To say that you’re racially prejudiced against another person means that you prejudge him on the basis of the racial group to which he belongs.
The logic here goes as follows: “This person belongs to racial group X. People from group X have characteristic Y. Therefore, this person has characteristic Y as well.” This judgment is made before you have any empirical evidence that the person has the characteristic in question. That’s why it’s called a prejudgment, or prejudice. 

If you then act on your prejudice against the person, you’re discriminating against him. This could take the form of ignoring, excluding, avoiding, ridiculing, threatening or even committing violence against the person against whom you’re discriminating.

In these senses of the terms, a person from any racial group can be racially prejudiced and can racially discriminate against a person from any other racial group. White people can do so against black people – and vice versa.

However, racial prejudice and discrimination only become racism when one racial group has more power than another group and uses that power against its members in a systemic manner. To do that, the more powerful group incorporates their prejudices into society’s laws, institutions, policies and norms, which they can then use to discriminate against the less powerful group on a group-to-group, rather than just an individual-to-individual, level.

Thus, black people can be prejudiced and discriminate against white people – but they cannot be racist against them, because of the imbalance in power between the two groups.

For example, a black real estate agent could avoid doing business with a white person because of her race, just as a white real estate agent could do to a black person. But black people cannot create and implement policies that lead to white people being prohibited from purchasing homes in predominantly black neighborhoods, whereas white people can and have done so to black people.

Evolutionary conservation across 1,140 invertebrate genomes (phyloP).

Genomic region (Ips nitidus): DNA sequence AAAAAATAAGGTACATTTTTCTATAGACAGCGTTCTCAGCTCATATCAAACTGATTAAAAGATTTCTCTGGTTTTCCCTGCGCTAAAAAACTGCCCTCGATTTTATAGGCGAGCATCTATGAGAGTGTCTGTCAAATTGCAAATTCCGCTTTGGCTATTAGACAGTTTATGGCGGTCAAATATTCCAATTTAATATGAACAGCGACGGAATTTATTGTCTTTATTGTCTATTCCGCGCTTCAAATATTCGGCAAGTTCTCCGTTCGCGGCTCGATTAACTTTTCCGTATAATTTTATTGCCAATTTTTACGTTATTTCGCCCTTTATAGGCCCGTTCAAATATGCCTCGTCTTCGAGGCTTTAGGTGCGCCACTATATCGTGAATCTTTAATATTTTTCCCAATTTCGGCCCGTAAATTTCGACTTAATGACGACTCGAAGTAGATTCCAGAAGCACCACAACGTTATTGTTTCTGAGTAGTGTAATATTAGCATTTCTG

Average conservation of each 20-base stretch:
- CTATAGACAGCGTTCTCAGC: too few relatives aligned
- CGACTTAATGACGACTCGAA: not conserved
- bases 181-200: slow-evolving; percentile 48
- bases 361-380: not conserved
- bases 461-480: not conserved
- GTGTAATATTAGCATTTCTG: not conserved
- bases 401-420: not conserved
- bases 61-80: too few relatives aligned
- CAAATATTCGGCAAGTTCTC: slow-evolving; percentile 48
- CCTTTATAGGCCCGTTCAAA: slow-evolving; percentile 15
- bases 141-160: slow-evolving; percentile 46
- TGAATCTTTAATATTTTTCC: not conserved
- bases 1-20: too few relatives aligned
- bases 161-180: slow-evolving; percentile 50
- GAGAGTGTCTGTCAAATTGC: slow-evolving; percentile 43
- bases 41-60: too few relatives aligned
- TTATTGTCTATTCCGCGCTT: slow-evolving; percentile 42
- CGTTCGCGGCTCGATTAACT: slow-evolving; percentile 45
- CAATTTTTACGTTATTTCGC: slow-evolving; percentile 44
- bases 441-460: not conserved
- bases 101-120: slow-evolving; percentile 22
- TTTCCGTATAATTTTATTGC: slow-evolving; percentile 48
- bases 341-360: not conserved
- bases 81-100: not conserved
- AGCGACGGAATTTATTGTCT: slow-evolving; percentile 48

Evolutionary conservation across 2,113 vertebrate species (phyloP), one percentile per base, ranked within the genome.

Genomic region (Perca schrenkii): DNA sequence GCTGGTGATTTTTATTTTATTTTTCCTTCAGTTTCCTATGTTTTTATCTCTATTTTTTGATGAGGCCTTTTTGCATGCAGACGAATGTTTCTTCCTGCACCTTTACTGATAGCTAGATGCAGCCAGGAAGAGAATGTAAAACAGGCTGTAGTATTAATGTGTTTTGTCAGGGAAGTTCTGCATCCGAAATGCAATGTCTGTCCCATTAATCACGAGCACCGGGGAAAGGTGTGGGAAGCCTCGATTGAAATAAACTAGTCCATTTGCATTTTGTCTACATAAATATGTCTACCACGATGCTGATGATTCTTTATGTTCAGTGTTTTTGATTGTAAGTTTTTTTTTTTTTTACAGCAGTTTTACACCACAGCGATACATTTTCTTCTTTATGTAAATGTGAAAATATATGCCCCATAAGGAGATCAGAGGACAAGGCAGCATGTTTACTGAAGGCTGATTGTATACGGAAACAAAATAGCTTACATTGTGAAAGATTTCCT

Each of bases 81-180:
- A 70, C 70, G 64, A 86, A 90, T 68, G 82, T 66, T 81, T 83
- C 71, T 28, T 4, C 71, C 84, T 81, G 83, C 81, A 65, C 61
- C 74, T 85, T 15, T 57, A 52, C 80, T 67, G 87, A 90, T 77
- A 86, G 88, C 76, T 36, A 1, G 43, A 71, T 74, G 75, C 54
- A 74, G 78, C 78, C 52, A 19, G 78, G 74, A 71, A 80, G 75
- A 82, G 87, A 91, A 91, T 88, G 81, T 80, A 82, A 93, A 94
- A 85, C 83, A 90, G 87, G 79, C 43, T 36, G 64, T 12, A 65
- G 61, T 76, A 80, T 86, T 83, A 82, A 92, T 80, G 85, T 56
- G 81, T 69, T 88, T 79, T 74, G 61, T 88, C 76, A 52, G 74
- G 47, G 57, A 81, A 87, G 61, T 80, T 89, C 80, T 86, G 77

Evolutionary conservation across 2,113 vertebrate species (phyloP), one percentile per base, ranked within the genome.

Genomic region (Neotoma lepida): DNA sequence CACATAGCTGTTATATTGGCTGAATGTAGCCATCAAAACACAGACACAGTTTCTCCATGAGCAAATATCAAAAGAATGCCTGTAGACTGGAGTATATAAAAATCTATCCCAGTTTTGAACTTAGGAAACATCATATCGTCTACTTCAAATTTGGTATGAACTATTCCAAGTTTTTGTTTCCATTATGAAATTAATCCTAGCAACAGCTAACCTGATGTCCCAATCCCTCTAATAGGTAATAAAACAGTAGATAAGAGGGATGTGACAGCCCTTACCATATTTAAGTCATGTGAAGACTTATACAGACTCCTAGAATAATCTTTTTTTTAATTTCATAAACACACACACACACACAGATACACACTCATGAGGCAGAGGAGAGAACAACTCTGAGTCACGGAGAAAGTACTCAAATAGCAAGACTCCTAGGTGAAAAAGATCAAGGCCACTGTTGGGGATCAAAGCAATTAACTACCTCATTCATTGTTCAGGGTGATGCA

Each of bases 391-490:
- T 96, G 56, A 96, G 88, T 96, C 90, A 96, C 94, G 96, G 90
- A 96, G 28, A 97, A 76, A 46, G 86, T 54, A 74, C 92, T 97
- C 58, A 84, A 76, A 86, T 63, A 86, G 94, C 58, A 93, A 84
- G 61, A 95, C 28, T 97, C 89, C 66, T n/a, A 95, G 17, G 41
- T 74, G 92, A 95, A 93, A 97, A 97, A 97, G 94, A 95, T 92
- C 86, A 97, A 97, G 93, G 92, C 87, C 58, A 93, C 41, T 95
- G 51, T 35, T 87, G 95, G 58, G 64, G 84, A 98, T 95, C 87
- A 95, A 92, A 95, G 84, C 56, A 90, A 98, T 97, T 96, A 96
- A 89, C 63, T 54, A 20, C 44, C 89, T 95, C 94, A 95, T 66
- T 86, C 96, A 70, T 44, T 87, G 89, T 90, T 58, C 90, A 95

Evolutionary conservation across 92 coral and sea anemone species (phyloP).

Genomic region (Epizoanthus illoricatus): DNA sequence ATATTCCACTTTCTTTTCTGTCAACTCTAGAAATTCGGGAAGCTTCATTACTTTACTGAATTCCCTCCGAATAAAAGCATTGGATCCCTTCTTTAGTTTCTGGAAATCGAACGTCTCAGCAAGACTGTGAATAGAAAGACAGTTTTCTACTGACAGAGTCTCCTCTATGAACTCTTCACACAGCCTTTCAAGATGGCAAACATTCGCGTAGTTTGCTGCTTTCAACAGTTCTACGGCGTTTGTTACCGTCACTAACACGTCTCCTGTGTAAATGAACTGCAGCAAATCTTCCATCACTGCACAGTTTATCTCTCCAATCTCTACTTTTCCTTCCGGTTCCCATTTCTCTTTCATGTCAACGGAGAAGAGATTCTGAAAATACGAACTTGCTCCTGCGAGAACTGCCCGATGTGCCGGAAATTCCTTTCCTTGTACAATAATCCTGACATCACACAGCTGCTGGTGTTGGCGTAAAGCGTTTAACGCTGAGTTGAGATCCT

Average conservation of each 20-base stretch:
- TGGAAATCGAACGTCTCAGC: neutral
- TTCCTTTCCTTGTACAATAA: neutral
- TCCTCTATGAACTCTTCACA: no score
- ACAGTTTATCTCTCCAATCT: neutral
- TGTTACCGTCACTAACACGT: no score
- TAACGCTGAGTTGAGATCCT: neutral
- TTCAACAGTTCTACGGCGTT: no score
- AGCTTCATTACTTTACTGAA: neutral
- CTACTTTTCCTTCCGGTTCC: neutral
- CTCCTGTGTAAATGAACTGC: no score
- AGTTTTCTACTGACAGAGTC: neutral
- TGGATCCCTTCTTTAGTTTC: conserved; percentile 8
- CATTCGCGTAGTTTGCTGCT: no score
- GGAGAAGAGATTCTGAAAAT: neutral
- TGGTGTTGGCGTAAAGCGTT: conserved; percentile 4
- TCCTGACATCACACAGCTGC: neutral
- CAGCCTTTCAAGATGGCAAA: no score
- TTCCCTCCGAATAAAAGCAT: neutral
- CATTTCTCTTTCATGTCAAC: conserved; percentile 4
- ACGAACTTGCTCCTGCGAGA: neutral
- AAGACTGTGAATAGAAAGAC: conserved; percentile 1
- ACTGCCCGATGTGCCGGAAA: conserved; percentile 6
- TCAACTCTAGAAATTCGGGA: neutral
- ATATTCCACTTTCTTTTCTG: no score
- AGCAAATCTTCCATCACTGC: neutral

Black people simply lack the power to turn their racial prejudice and discrimination into racism, which is a system of racial oppression, not a mere feeling or behavior that’s racially motivated.

White Fragility by RobinDiAngelo
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The Work/Life Balance is a False Dichotomy

Work-Life Balance
If you’re working in misery with your eye constantly on the clock and the weekend, you need to re-assess your priorities in life.


Work and Life are not meant to be separate. They are linked.


If you set work and life against each other as a never-ending battle as your life goes on, you end up with the thought that you’re either working too much and living too little or the other way round.  The term “work-life balance” itself diminishes our ability to see that work can be a very rewarding part of a person’s life and is by its nature incredibly personal.


Separating these two aspects of your life is impossible and as soon as you see that, you’ll be able to balance the two a little better.


Aim to do work you value and you love and enjoy instead of constantly trying to escape.  Find things to run toward.

Work is Life

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TV Series: A Meditation on its Purpose and Yours

TV Series… man. Customised Hype. Tailored Distractions.

After spending so much time, even now, watching, watching and looking forward to the next episode of whatever. I’ve been forced to face the ever higher mountain of things I should be doing. Stories are great, but I think they should be uplifting you in some way because of the high cost of the investment, your time.  You should be learning something new, it should be inspiring you to change some behaviour which does not serve you.  It should definitely go beyond entertainment.

But, maybe that is all it is and what it is meant to be and will always be.  Distraction.  We’ve always sought out distraction because, I don’t know, life is hard and we’d rather not face it.  Other have also exploited this to their benefit.  They’ve delivered this bread and circus tailored to keep us hooked and coming back for more so that we have far less time to ponder, to reflect our own existence, to reflect our place in society, in the world… and far less time to do anything about the growing discontent as those who hoard wealth, hoard more wealth, consolidate more power and leave us to pick up scraps when we finally turn our eyes away from the TV, phone, computer we’re stuck to.